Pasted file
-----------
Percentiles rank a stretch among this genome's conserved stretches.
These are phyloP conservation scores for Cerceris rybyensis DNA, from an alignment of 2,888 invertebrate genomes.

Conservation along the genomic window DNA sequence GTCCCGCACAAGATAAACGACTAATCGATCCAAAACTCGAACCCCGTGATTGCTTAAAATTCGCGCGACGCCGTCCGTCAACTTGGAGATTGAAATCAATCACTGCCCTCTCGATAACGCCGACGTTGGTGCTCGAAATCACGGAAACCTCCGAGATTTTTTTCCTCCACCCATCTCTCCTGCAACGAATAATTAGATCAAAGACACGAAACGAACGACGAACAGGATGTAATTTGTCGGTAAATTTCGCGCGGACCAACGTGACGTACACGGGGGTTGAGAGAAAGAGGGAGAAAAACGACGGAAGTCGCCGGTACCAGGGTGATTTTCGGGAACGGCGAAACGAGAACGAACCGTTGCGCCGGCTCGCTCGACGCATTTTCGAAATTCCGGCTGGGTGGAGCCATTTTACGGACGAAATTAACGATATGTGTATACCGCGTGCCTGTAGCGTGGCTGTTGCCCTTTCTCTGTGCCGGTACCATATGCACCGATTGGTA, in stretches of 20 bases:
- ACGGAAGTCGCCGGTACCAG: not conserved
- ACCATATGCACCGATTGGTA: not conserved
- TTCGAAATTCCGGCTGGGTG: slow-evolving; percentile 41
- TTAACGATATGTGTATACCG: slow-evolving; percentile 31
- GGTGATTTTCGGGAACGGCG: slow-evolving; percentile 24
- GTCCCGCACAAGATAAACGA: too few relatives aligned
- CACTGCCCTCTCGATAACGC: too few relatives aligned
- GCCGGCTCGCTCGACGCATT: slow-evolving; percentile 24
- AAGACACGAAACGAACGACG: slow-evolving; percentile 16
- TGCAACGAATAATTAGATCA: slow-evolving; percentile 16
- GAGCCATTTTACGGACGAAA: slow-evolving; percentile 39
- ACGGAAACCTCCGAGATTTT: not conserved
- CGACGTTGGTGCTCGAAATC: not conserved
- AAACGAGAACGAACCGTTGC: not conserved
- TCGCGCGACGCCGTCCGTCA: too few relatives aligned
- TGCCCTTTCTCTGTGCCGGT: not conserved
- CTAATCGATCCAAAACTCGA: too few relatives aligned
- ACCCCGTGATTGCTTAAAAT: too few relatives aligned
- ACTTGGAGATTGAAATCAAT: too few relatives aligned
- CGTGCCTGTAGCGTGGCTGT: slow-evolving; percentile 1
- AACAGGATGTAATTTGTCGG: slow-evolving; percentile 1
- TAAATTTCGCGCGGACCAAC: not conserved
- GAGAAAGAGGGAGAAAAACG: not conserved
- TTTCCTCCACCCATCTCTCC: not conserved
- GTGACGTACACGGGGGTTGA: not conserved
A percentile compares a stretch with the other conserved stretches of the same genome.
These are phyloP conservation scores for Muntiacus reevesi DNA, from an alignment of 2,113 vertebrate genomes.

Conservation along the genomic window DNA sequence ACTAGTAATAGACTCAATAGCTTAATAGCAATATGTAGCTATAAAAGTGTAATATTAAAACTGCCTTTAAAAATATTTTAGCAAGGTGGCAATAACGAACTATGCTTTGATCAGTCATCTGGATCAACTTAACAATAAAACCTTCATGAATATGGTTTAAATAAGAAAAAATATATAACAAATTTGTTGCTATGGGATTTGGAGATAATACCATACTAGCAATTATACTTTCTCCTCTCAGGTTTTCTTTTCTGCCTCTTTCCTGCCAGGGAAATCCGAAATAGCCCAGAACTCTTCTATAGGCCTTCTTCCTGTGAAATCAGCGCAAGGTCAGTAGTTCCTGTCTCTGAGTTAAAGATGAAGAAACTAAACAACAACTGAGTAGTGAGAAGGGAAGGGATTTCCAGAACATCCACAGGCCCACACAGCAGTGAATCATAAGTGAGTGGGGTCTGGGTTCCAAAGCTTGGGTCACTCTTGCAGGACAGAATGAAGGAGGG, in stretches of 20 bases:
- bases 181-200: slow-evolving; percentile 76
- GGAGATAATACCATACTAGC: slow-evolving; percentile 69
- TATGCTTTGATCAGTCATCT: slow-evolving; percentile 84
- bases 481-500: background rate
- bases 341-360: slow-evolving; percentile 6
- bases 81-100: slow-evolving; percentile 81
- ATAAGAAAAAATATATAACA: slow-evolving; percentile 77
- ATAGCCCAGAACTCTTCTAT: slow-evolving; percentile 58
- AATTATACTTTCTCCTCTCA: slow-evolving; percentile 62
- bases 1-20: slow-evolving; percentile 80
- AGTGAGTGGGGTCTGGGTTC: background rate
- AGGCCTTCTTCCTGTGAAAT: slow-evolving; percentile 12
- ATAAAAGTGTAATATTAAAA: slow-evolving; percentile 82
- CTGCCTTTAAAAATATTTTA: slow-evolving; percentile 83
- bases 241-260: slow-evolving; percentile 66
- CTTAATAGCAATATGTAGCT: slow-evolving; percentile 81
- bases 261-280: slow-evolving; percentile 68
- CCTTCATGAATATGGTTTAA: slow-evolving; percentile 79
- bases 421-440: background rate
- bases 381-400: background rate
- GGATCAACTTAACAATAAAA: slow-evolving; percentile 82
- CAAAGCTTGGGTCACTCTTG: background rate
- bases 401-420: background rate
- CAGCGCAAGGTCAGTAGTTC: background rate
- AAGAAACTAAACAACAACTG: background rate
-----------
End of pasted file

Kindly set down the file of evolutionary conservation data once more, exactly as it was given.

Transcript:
Percentiles rank a stretch among this genome's conserved stretches.
These are phyloP conservation scores for Cerceris rybyensis DNA, from an alignment of 2,888 invertebrate genomes.

Conservation along the genomic window DNA sequence GTCCCGCACAAGATAAACGACTAATCGATCCAAAACTCGAACCCCGTGATTGCTTAAAATTCGCGCGACGCCGTCCGTCAACTTGGAGATTGAAATCAATCACTGCCCTCTCGATAACGCCGACGTTGGTGCTCGAAATCACGGAAACCTCCGAGATTTTTTTCCTCCACCCATCTCTCCTGCAACGAATAATTAGATCAAAGACACGAAACGAACGACGAACAGGATGTAATTTGTCGGTAAATTTCGCGCGGACCAACGTGACGTACACGGGGGTTGAGAGAAAGAGGGAGAAAAACGACGGAAGTCGCCGGTACCAGGGTGATTTTCGGGAACGGCGAAACGAGAACGAACCGTTGCGCCGGCTCGCTCGACGCATTTTCGAAATTCCGGCTGGGTGGAGCCATTTTACGGACGAAATTAACGATATGTGTATACCGCGTGCCTGTAGCGTGGCTGTTGCCCTTTCTCTGTGCCGGTACCATATGCACCGATTGGTA, in stretches of 20 bases:
- ACGGAAGTCGCCGGTACCAG: not conserved
- ACCATATGCACCGATTGGTA: not conserved
- TTCGAAATTCCGGCTGGGTG: slow-evolving; percentile 41
- TTAACGATATGTGTATACCG: slow-evolving; percentile 31
- GGTGATTTTCGGGAACGGCG: slow-evolving; percentile 24
- GTCCCGCACAAGATAAACGA: too few relatives aligned
- CACTGCCCTCTCGATAACGC: too few relatives aligned
- GCCGGCTCGCTCGACGCATT: slow-evolving; percentile 24
- AAGACACGAAACGAACGACG: slow-evolving; percentile 16
- TGCAACGAATAATTAGATCA: slow-evolving; percentile 16
- GAGCCATTTTACGGACGAAA: slow-evolving; percentile 39
- ACGGAAACCTCCGAGATTTT: not conserved
- CGACGTTGGTGCTCGAAATC: not conserved
- AAACGAGAACGAACCGTTGC: not conserved
- TCGCGCGACGCCGTCCGTCA: too few relatives aligned
- TGCCCTTTCTCTGTGCCGGT: not conserved
- CTAATCGATCCAAAACTCGA: too few relatives aligned
- ACCCCGTGATTGCTTAAAAT: too few relatives aligned
- ACTTGGAGATTGAAATCAAT: too few relatives aligned
- CGTGCCTGTAGCGTGGCTGT: slow-evolving; percentile 1
- AACAGGATGTAATTTGTCGG: slow-evolving; percentile 1
- TAAATTTCGCGCGGACCAAC: not conserved
- GAGAAAGAGGGAGAAAAACG: not conserved
- TTTCCTCCACCCATCTCTCC: not conserved
- GTGACGTACACGGGGGTTGA: not conserved
A percentile compares a stretch with the other conserved stretches of the same genome.
These are phyloP conservation scores for Muntiacus reevesi DNA, from an alignment of 2,113 vertebrate genomes.

Conservation along the genomic window DNA sequence ACTAGTAATAGACTCAATAGCTTAATAGCAATATGTAGCTATAAAAGTGTAATATTAAAACTGCCTTTAAAAATATTTTAGCAAGGTGGCAATAACGAACTATGCTTTGATCAGTCATCTGGATCAACTTAACAATAAAACCTTCATGAATATGGTTTAAATAAGAAAAAATATATAACAAATTTGTTGCTATGGGATTTGGAGATAATACCATACTAGCAATTATACTTTCTCCTCTCAGGTTTTCTTTTCTGCCTCTTTCCTGCCAGGGAAATCCGAAATAGCCCAGAACTCTTCTATAGGCCTTCTTCCTGTGAAATCAGCGCAAGGTCAGTAGTTCCTGTCTCTGAGTTAAAGATGAAGAAACTAAACAACAACTGAGTAGTGAGAAGGGAAGGGATTTCCAGAACATCCACAGGCCCACACAGCAGTGAATCATAAGTGAGTGGGGTCTGGGTTCCAAAGCTTGGGTCACTCTTGCAGGACAGAATGAAGGAGGG, in stretches of 20 bases:
- bases 181-200: slow-evolving; percentile 76
- GGAGATAATACCATACTAGC: slow-evolving; percentile 69
- TATGCTTTGATCAGTCATCT: slow-evolving; percentile 84
- bases 481-500: background rate
- bases 341-360: slow-evolving; percentile 6
- bases 81-100: slow-evolving; percentile 81
- ATAAGAAAAAATATATAACA: slow-evolving; percentile 77
- ATAGCCCAGAACTCTTCTAT: slow-evolving; percentile 58
- AATTATACTTTCTCCTCTCA: slow-evolving; percentile 62
- bases 1-20: slow-evolving; percentile 80
- AGTGAGTGGGGTCTGGGTTC: background rate
- AGGCCTTCTTCCTGTGAAAT: slow-evolving; percentile 12
- ATAAAAGTGTAATATTAAAA: slow-evolving; percentile 82
- CTGCCTTTAAAAATATTTTA: slow-evolving; percentile 83
- bases 241-260: slow-evolving; percentile 66
- CTTAATAGCAATATGTAGCT: slow-evolving; percentile 81
- bases 261-280: slow-evolving; percentile 68
- CCTTCATGAATATGGTTTAA: slow-evolving; percentile 79
- bases 421-440: background rate
- bases 381-400: background rate
- GGATCAACTTAACAATAAAA: slow-evolving; percentile 82
- CAAAGCTTGGGTCACTCTTG: background rate
- bases 401-420: background rate
- CAGCGCAAGGTCAGTAGTTC: background rate
- AAGAAACTAAACAACAACTG: background rate